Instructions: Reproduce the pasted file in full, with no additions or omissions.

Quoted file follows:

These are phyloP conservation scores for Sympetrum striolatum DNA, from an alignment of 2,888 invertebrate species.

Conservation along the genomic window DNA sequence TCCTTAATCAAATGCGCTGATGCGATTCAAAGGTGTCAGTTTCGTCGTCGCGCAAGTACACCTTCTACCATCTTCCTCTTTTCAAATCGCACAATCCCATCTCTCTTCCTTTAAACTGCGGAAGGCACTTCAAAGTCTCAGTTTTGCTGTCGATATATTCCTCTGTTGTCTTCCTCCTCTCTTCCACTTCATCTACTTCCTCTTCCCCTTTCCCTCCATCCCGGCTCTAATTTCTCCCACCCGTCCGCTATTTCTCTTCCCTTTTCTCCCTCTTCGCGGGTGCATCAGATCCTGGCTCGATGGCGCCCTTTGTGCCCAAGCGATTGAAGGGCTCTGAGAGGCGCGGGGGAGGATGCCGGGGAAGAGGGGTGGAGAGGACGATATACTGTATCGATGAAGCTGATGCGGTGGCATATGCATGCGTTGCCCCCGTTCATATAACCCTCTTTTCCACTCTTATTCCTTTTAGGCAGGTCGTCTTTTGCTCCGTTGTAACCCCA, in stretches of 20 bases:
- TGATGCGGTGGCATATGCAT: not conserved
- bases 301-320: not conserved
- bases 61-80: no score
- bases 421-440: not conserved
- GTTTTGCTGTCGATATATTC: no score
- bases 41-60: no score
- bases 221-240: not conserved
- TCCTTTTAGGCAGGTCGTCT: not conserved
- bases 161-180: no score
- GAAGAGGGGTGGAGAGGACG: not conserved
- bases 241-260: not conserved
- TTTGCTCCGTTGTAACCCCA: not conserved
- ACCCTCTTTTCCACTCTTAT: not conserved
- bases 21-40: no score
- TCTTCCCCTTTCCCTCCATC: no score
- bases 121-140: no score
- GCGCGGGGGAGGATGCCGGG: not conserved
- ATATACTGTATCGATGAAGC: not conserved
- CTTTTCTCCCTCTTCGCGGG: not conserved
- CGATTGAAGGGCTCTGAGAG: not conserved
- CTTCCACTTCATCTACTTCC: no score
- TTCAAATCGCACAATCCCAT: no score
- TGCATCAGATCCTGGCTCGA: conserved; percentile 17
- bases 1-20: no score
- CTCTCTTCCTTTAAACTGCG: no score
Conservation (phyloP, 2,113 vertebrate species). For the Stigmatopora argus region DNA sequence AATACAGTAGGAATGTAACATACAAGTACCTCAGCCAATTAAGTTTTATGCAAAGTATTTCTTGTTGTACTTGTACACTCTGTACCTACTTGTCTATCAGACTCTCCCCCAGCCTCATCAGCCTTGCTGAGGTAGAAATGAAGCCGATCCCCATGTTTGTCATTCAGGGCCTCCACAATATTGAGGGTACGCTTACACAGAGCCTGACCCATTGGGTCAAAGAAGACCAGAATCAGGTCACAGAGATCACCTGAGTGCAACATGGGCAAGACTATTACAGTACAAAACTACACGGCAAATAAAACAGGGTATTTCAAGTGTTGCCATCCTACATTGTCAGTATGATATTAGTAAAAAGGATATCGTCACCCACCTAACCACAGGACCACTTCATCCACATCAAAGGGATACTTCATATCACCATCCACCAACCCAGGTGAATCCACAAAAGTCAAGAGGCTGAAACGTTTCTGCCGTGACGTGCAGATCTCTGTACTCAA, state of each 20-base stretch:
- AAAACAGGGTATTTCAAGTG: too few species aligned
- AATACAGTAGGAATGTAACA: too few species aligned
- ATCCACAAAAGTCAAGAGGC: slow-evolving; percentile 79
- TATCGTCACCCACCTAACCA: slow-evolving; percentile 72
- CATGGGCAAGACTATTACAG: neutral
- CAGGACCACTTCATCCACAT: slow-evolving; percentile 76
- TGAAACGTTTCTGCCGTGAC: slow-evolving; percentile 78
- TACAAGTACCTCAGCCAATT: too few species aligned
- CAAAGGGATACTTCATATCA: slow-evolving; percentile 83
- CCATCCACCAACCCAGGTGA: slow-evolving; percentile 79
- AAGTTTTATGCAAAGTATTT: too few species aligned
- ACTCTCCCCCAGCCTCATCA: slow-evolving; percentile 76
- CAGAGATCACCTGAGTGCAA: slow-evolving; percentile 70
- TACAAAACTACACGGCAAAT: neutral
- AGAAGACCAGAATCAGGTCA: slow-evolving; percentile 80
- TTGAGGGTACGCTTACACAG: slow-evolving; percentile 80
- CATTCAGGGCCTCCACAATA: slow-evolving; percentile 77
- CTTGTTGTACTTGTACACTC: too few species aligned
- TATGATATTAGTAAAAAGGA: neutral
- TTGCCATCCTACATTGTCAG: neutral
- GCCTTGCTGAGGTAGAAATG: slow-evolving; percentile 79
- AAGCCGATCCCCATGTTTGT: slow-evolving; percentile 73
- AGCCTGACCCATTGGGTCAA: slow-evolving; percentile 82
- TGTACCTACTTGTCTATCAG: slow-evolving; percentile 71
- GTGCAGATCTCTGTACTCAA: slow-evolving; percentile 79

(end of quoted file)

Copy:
These are phyloP conservation scores for Sympetrum striolatum DNA, from an alignment of 2,888 invertebrate species.

Conservation along the genomic window DNA sequence TCCTTAATCAAATGCGCTGATGCGATTCAAAGGTGTCAGTTTCGTCGTCGCGCAAGTACACCTTCTACCATCTTCCTCTTTTCAAATCGCACAATCCCATCTCTCTTCCTTTAAACTGCGGAAGGCACTTCAAAGTCTCAGTTTTGCTGTCGATATATTCCTCTGTTGTCTTCCTCCTCTCTTCCACTTCATCTACTTCCTCTTCCCCTTTCCCTCCATCCCGGCTCTAATTTCTCCCACCCGTCCGCTATTTCTCTTCCCTTTTCTCCCTCTTCGCGGGTGCATCAGATCCTGGCTCGATGGCGCCCTTTGTGCCCAAGCGATTGAAGGGCTCTGAGAGGCGCGGGGGAGGATGCCGGGGAAGAGGGGTGGAGAGGACGATATACTGTATCGATGAAGCTGATGCGGTGGCATATGCATGCGTTGCCCCCGTTCATATAACCCTCTTTTCCACTCTTATTCCTTTTAGGCAGGTCGTCTTTTGCTCCGTTGTAACCCCA, in stretches of 20 bases:
- TGATGCGGTGGCATATGCAT: not conserved
- bases 301-320: not conserved
- bases 61-80: no score
- bases 421-440: not conserved
- GTTTTGCTGTCGATATATTC: no score
- bases 41-60: no score
- bases 221-240: not conserved
- TCCTTTTAGGCAGGTCGTCT: not conserved
- bases 161-180: no score
- GAAGAGGGGTGGAGAGGACG: not conserved
- bases 241-260: not conserved
- TTTGCTCCGTTGTAACCCCA: not conserved
- ACCCTCTTTTCCACTCTTAT: not conserved
- bases 21-40: no score
- TCTTCCCCTTTCCCTCCATC: no score
- bases 121-140: no score
- GCGCGGGGGAGGATGCCGGG: not conserved
- ATATACTGTATCGATGAAGC: not conserved
- CTTTTCTCCCTCTTCGCGGG: not conserved
- CGATTGAAGGGCTCTGAGAG: not conserved
- CTTCCACTTCATCTACTTCC: no score
- TTCAAATCGCACAATCCCAT: no score
- TGCATCAGATCCTGGCTCGA: conserved; percentile 17
- bases 1-20: no score
- CTCTCTTCCTTTAAACTGCG: no score
Conservation (phyloP, 2,113 vertebrate species). For the Stigmatopora argus region DNA sequence AATACAGTAGGAATGTAACATACAAGTACCTCAGCCAATTAAGTTTTATGCAAAGTATTTCTTGTTGTACTTGTACACTCTGTACCTACTTGTCTATCAGACTCTCCCCCAGCCTCATCAGCCTTGCTGAGGTAGAAATGAAGCCGATCCCCATGTTTGTCATTCAGGGCCTCCACAATATTGAGGGTACGCTTACACAGAGCCTGACCCATTGGGTCAAAGAAGACCAGAATCAGGTCACAGAGATCACCTGAGTGCAACATGGGCAAGACTATTACAGTACAAAACTACACGGCAAATAAAACAGGGTATTTCAAGTGTTGCCATCCTACATTGTCAGTATGATATTAGTAAAAAGGATATCGTCACCCACCTAACCACAGGACCACTTCATCCACATCAAAGGGATACTTCATATCACCATCCACCAACCCAGGTGAATCCACAAAAGTCAAGAGGCTGAAACGTTTCTGCCGTGACGTGCAGATCTCTGTACTCAA, state of each 20-base stretch:
- AAAACAGGGTATTTCAAGTG: too few species aligned
- AATACAGTAGGAATGTAACA: too few species aligned
- ATCCACAAAAGTCAAGAGGC: slow-evolving; percentile 79
- TATCGTCACCCACCTAACCA: slow-evolving; percentile 72
- CATGGGCAAGACTATTACAG: neutral
- CAGGACCACTTCATCCACAT: slow-evolving; percentile 76
- TGAAACGTTTCTGCCGTGAC: slow-evolving; percentile 78
- TACAAGTACCTCAGCCAATT: too few species aligned
- CAAAGGGATACTTCATATCA: slow-evolving; percentile 83
- CCATCCACCAACCCAGGTGA: slow-evolving; percentile 79
- AAGTTTTATGCAAAGTATTT: too few species aligned
- ACTCTCCCCCAGCCTCATCA: slow-evolving; percentile 76
- CAGAGATCACCTGAGTGCAA: slow-evolving; percentile 70
- TACAAAACTACACGGCAAAT: neutral
- AGAAGACCAGAATCAGGTCA: slow-evolving; percentile 80
- TTGAGGGTACGCTTACACAG: slow-evolving; percentile 80
- CATTCAGGGCCTCCACAATA: slow-evolving; percentile 77
- CTTGTTGTACTTGTACACTC: too few species aligned
- TATGATATTAGTAAAAAGGA: neutral
- TTGCCATCCTACATTGTCAG: neutral
- GCCTTGCTGAGGTAGAAATG: slow-evolving; percentile 79
- AAGCCGATCCCCATGTTTGT: slow-evolving; percentile 73
- AGCCTGACCCATTGGGTCAA: slow-evolving; percentile 82
- TGTACCTACTTGTCTATCAG: slow-evolving; percentile 71
- GTGCAGATCTCTGTACTCAA: slow-evolving; percentile 79